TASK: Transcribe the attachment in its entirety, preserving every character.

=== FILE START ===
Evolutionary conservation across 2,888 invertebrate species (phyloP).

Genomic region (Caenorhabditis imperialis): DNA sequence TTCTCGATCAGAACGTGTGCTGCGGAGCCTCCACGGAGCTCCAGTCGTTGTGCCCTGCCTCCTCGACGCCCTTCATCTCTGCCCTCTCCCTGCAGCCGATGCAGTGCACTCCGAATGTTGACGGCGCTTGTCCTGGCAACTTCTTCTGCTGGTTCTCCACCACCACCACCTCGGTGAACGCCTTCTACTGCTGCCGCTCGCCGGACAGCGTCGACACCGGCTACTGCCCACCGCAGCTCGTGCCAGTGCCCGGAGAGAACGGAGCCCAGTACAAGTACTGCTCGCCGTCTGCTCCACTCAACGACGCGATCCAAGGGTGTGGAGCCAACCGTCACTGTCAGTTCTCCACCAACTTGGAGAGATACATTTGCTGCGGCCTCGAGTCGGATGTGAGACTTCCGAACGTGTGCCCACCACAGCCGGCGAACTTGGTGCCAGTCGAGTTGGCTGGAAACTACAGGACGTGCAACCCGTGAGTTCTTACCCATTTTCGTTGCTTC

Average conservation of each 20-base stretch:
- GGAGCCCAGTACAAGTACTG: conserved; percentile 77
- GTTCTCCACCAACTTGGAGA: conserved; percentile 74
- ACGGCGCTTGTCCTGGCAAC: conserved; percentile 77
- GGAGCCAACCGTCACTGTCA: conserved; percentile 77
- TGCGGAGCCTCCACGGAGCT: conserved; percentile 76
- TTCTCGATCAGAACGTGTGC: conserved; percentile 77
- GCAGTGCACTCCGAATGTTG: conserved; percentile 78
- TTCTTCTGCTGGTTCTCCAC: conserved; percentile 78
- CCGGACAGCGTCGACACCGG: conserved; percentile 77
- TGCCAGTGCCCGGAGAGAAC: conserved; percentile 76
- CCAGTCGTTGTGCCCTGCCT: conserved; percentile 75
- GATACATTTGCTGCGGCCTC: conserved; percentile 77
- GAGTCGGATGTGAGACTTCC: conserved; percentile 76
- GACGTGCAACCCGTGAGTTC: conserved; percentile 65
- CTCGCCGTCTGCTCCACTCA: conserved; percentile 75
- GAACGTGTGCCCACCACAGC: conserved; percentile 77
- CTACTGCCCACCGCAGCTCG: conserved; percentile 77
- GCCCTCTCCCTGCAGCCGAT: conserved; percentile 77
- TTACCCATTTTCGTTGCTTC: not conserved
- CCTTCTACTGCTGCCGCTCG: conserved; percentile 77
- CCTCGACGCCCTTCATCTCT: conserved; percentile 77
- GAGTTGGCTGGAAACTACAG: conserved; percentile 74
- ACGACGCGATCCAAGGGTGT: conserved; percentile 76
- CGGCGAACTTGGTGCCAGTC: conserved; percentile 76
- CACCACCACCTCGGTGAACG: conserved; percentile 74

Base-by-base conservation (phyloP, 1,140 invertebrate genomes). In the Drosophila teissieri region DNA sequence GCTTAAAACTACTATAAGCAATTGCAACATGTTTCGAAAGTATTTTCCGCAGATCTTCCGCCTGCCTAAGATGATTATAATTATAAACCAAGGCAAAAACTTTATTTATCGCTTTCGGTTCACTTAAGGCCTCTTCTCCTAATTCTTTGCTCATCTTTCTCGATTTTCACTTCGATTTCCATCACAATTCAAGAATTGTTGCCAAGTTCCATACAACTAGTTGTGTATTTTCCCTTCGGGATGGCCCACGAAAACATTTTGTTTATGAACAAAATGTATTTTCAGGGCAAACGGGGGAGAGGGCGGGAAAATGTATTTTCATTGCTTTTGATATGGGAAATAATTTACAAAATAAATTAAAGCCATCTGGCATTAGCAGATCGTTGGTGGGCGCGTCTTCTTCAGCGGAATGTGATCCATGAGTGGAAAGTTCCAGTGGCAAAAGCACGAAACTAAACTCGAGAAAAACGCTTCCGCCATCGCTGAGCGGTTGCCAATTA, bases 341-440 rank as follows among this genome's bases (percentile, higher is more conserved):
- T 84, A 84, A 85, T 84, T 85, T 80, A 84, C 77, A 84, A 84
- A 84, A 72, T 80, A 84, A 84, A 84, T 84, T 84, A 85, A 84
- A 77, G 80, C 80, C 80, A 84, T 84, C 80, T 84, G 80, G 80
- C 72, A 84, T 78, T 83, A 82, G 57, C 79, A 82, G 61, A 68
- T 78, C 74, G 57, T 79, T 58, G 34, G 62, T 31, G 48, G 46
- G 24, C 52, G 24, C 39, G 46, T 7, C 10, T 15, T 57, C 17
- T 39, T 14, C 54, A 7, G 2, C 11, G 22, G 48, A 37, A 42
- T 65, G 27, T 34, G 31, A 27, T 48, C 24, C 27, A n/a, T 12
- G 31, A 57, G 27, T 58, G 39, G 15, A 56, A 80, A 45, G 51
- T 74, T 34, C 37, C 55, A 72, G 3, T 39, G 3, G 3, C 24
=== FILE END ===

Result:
Evolutionary conservation across 2,888 invertebrate species (phyloP).

Genomic region (Caenorhabditis imperialis): DNA sequence TTCTCGATCAGAACGTGTGCTGCGGAGCCTCCACGGAGCTCCAGTCGTTGTGCCCTGCCTCCTCGACGCCCTTCATCTCTGCCCTCTCCCTGCAGCCGATGCAGTGCACTCCGAATGTTGACGGCGCTTGTCCTGGCAACTTCTTCTGCTGGTTCTCCACCACCACCACCTCGGTGAACGCCTTCTACTGCTGCCGCTCGCCGGACAGCGTCGACACCGGCTACTGCCCACCGCAGCTCGTGCCAGTGCCCGGAGAGAACGGAGCCCAGTACAAGTACTGCTCGCCGTCTGCTCCACTCAACGACGCGATCCAAGGGTGTGGAGCCAACCGTCACTGTCAGTTCTCCACCAACTTGGAGAGATACATTTGCTGCGGCCTCGAGTCGGATGTGAGACTTCCGAACGTGTGCCCACCACAGCCGGCGAACTTGGTGCCAGTCGAGTTGGCTGGAAACTACAGGACGTGCAACCCGTGAGTTCTTACCCATTTTCGTTGCTTC

Average conservation of each 20-base stretch:
- GGAGCCCAGTACAAGTACTG: conserved; percentile 77
- GTTCTCCACCAACTTGGAGA: conserved; percentile 74
- ACGGCGCTTGTCCTGGCAAC: conserved; percentile 77
- GGAGCCAACCGTCACTGTCA: conserved; percentile 77
- TGCGGAGCCTCCACGGAGCT: conserved; percentile 76
- TTCTCGATCAGAACGTGTGC: conserved; percentile 77
- GCAGTGCACTCCGAATGTTG: conserved; percentile 78
- TTCTTCTGCTGGTTCTCCAC: conserved; percentile 78
- CCGGACAGCGTCGACACCGG: conserved; percentile 77
- TGCCAGTGCCCGGAGAGAAC: conserved; percentile 76
- CCAGTCGTTGTGCCCTGCCT: conserved; percentile 75
- GATACATTTGCTGCGGCCTC: conserved; percentile 77
- GAGTCGGATGTGAGACTTCC: conserved; percentile 76
- GACGTGCAACCCGTGAGTTC: conserved; percentile 65
- CTCGCCGTCTGCTCCACTCA: conserved; percentile 75
- GAACGTGTGCCCACCACAGC: conserved; percentile 77
- CTACTGCCCACCGCAGCTCG: conserved; percentile 77
- GCCCTCTCCCTGCAGCCGAT: conserved; percentile 77
- TTACCCATTTTCGTTGCTTC: not conserved
- CCTTCTACTGCTGCCGCTCG: conserved; percentile 77
- CCTCGACGCCCTTCATCTCT: conserved; percentile 77
- GAGTTGGCTGGAAACTACAG: conserved; percentile 74
- ACGACGCGATCCAAGGGTGT: conserved; percentile 76
- CGGCGAACTTGGTGCCAGTC: conserved; percentile 76
- CACCACCACCTCGGTGAACG: conserved; percentile 74

Base-by-base conservation (phyloP, 1,140 invertebrate genomes). In the Drosophila teissieri region DNA sequence GCTTAAAACTACTATAAGCAATTGCAACATGTTTCGAAAGTATTTTCCGCAGATCTTCCGCCTGCCTAAGATGATTATAATTATAAACCAAGGCAAAAACTTTATTTATCGCTTTCGGTTCACTTAAGGCCTCTTCTCCTAATTCTTTGCTCATCTTTCTCGATTTTCACTTCGATTTCCATCACAATTCAAGAATTGTTGCCAAGTTCCATACAACTAGTTGTGTATTTTCCCTTCGGGATGGCCCACGAAAACATTTTGTTTATGAACAAAATGTATTTTCAGGGCAAACGGGGGAGAGGGCGGGAAAATGTATTTTCATTGCTTTTGATATGGGAAATAATTTACAAAATAAATTAAAGCCATCTGGCATTAGCAGATCGTTGGTGGGCGCGTCTTCTTCAGCGGAATGTGATCCATGAGTGGAAAGTTCCAGTGGCAAAAGCACGAAACTAAACTCGAGAAAAACGCTTCCGCCATCGCTGAGCGGTTGCCAATTA, bases 341-440 rank as follows among this genome's bases (percentile, higher is more conserved):
- T 84, A 84, A 85, T 84, T 85, T 80, A 84, C 77, A 84, A 84
- A 84, A 72, T 80, A 84, A 84, A 84, T 84, T 84, A 85, A 84
- A 77, G 80, C 80, C 80, A 84, T 84, C 80, T 84, G 80, G 80
- C 72, A 84, T 78, T 83, A 82, G 57, C 79, A 82, G 61, A 68
- T 78, C 74, G 57, T 79, T 58, G 34, G 62, T 31, G 48, G 46
- G 24, C 52, G 24, C 39, G 46, T 7, C 10, T 15, T 57, C 17
- T 39, T 14, C 54, A 7, G 2, C 11, G 22, G 48, A 37, A 42
- T 65, G 27, T 34, G 31, A 27, T 48, C 24, C 27, A n/a, T 12
- G 31, A 57, G 27, T 58, G 39, G 15, A 56, A 80, A 45, G 51
- T 74, T 34, C 37, C 55, A 72, G 3, T 39, G 3, G 3, C 24